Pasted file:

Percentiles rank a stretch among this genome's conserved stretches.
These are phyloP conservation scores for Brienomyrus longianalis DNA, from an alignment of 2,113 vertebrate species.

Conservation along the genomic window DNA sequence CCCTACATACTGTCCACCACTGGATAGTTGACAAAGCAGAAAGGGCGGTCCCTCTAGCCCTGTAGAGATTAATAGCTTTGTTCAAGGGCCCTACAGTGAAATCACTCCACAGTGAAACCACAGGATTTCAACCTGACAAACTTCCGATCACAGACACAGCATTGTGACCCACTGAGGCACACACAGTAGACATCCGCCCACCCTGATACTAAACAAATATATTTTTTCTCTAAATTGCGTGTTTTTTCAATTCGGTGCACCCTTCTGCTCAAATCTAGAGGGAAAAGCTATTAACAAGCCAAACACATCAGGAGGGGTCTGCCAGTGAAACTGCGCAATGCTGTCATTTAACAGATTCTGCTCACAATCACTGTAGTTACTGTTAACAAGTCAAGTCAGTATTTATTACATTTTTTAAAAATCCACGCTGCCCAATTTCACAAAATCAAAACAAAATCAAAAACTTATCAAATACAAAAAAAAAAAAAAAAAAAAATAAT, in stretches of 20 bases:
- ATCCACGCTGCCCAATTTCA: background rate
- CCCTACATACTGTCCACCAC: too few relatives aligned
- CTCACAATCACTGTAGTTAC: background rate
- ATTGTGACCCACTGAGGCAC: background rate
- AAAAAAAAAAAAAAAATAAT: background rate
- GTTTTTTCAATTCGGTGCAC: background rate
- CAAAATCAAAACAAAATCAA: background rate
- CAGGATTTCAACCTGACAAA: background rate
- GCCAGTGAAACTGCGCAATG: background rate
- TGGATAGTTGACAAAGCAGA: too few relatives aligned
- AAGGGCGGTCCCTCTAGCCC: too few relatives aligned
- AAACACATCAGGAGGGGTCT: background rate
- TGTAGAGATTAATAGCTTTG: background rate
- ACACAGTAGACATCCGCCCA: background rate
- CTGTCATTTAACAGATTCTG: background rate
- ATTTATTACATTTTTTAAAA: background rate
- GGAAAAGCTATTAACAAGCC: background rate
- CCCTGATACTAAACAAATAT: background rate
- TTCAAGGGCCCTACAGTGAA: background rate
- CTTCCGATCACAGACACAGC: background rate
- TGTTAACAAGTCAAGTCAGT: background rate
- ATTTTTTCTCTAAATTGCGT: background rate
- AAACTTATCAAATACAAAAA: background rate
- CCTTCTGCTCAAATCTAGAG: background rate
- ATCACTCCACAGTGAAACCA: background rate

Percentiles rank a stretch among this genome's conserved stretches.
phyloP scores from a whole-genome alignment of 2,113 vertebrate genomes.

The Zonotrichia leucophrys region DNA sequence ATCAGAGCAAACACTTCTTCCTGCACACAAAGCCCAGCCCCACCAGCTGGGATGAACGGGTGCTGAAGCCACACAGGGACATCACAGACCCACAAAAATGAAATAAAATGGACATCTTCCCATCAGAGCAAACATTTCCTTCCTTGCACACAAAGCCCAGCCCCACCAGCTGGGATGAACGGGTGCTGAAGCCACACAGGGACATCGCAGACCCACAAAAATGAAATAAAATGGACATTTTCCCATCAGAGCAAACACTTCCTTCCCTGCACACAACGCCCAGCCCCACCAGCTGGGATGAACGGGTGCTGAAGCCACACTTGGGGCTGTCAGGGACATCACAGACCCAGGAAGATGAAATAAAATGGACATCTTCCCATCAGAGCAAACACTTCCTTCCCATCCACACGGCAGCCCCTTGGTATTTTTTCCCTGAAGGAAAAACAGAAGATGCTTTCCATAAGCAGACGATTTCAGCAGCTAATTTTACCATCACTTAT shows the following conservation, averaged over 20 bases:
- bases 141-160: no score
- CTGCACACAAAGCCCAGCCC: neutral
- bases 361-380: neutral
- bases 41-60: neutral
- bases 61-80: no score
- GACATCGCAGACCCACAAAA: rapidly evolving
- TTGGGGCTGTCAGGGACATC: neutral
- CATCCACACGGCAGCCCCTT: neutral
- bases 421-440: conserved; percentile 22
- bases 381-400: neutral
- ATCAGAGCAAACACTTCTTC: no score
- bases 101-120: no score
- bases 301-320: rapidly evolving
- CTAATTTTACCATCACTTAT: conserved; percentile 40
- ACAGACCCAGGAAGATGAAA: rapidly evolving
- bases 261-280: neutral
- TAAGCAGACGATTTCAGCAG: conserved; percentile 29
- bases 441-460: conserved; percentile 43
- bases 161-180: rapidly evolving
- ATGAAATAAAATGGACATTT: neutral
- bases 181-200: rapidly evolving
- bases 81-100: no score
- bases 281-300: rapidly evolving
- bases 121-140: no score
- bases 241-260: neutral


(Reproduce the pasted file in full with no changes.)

Percentiles rank a stretch among this genome's conserved stretches.
These are phyloP conservation scores for Brienomyrus longianalis DNA, from an alignment of 2,113 vertebrate species.

Conservation along the genomic window DNA sequence CCCTACATACTGTCCACCACTGGATAGTTGACAAAGCAGAAAGGGCGGTCCCTCTAGCCCTGTAGAGATTAATAGCTTTGTTCAAGGGCCCTACAGTGAAATCACTCCACAGTGAAACCACAGGATTTCAACCTGACAAACTTCCGATCACAGACACAGCATTGTGACCCACTGAGGCACACACAGTAGACATCCGCCCACCCTGATACTAAACAAATATATTTTTTCTCTAAATTGCGTGTTTTTTCAATTCGGTGCACCCTTCTGCTCAAATCTAGAGGGAAAAGCTATTAACAAGCCAAACACATCAGGAGGGGTCTGCCAGTGAAACTGCGCAATGCTGTCATTTAACAGATTCTGCTCACAATCACTGTAGTTACTGTTAACAAGTCAAGTCAGTATTTATTACATTTTTTAAAAATCCACGCTGCCCAATTTCACAAAATCAAAACAAAATCAAAAACTTATCAAATACAAAAAAAAAAAAAAAAAAAAATAAT, in stretches of 20 bases:
- ATCCACGCTGCCCAATTTCA: background rate
- CCCTACATACTGTCCACCAC: too few relatives aligned
- CTCACAATCACTGTAGTTAC: background rate
- ATTGTGACCCACTGAGGCAC: background rate
- AAAAAAAAAAAAAAAATAAT: background rate
- GTTTTTTCAATTCGGTGCAC: background rate
- CAAAATCAAAACAAAATCAA: background rate
- CAGGATTTCAACCTGACAAA: background rate
- GCCAGTGAAACTGCGCAATG: background rate
- TGGATAGTTGACAAAGCAGA: too few relatives aligned
- AAGGGCGGTCCCTCTAGCCC: too few relatives aligned
- AAACACATCAGGAGGGGTCT: background rate
- TGTAGAGATTAATAGCTTTG: background rate
- ACACAGTAGACATCCGCCCA: background rate
- CTGTCATTTAACAGATTCTG: background rate
- ATTTATTACATTTTTTAAAA: background rate
- GGAAAAGCTATTAACAAGCC: background rate
- CCCTGATACTAAACAAATAT: background rate
- TTCAAGGGCCCTACAGTGAA: background rate
- CTTCCGATCACAGACACAGC: background rate
- TGTTAACAAGTCAAGTCAGT: background rate
- ATTTTTTCTCTAAATTGCGT: background rate
- AAACTTATCAAATACAAAAA: background rate
- CCTTCTGCTCAAATCTAGAG: background rate
- ATCACTCCACAGTGAAACCA: background rate

Percentiles rank a stretch among this genome's conserved stretches.
phyloP scores from a whole-genome alignment of 2,113 vertebrate genomes.

The Zonotrichia leucophrys region DNA sequence ATCAGAGCAAACACTTCTTCCTGCACACAAAGCCCAGCCCCACCAGCTGGGATGAACGGGTGCTGAAGCCACACAGGGACATCACAGACCCACAAAAATGAAATAAAATGGACATCTTCCCATCAGAGCAAACATTTCCTTCCTTGCACACAAAGCCCAGCCCCACCAGCTGGGATGAACGGGTGCTGAAGCCACACAGGGACATCGCAGACCCACAAAAATGAAATAAAATGGACATTTTCCCATCAGAGCAAACACTTCCTTCCCTGCACACAACGCCCAGCCCCACCAGCTGGGATGAACGGGTGCTGAAGCCACACTTGGGGCTGTCAGGGACATCACAGACCCAGGAAGATGAAATAAAATGGACATCTTCCCATCAGAGCAAACACTTCCTTCCCATCCACACGGCAGCCCCTTGGTATTTTTTCCCTGAAGGAAAAACAGAAGATGCTTTCCATAAGCAGACGATTTCAGCAGCTAATTTTACCATCACTTAT shows the following conservation, averaged over 20 bases:
- bases 141-160: no score
- CTGCACACAAAGCCCAGCCC: neutral
- bases 361-380: neutral
- bases 41-60: neutral
- bases 61-80: no score
- GACATCGCAGACCCACAAAA: rapidly evolving
- TTGGGGCTGTCAGGGACATC: neutral
- CATCCACACGGCAGCCCCTT: neutral
- bases 421-440: conserved; percentile 22
- bases 381-400: neutral
- ATCAGAGCAAACACTTCTTC: no score
- bases 101-120: no score
- bases 301-320: rapidly evolving
- CTAATTTTACCATCACTTAT: conserved; percentile 40
- ACAGACCCAGGAAGATGAAA: rapidly evolving
- bases 261-280: neutral
- TAAGCAGACGATTTCAGCAG: conserved; percentile 29
- bases 441-460: conserved; percentile 43
- bases 161-180: rapidly evolving
- ATGAAATAAAATGGACATTT: neutral
- bases 181-200: rapidly evolving
- bases 81-100: no score
- bases 281-300: rapidly evolving
- bases 121-140: no score
- bases 241-260: neutral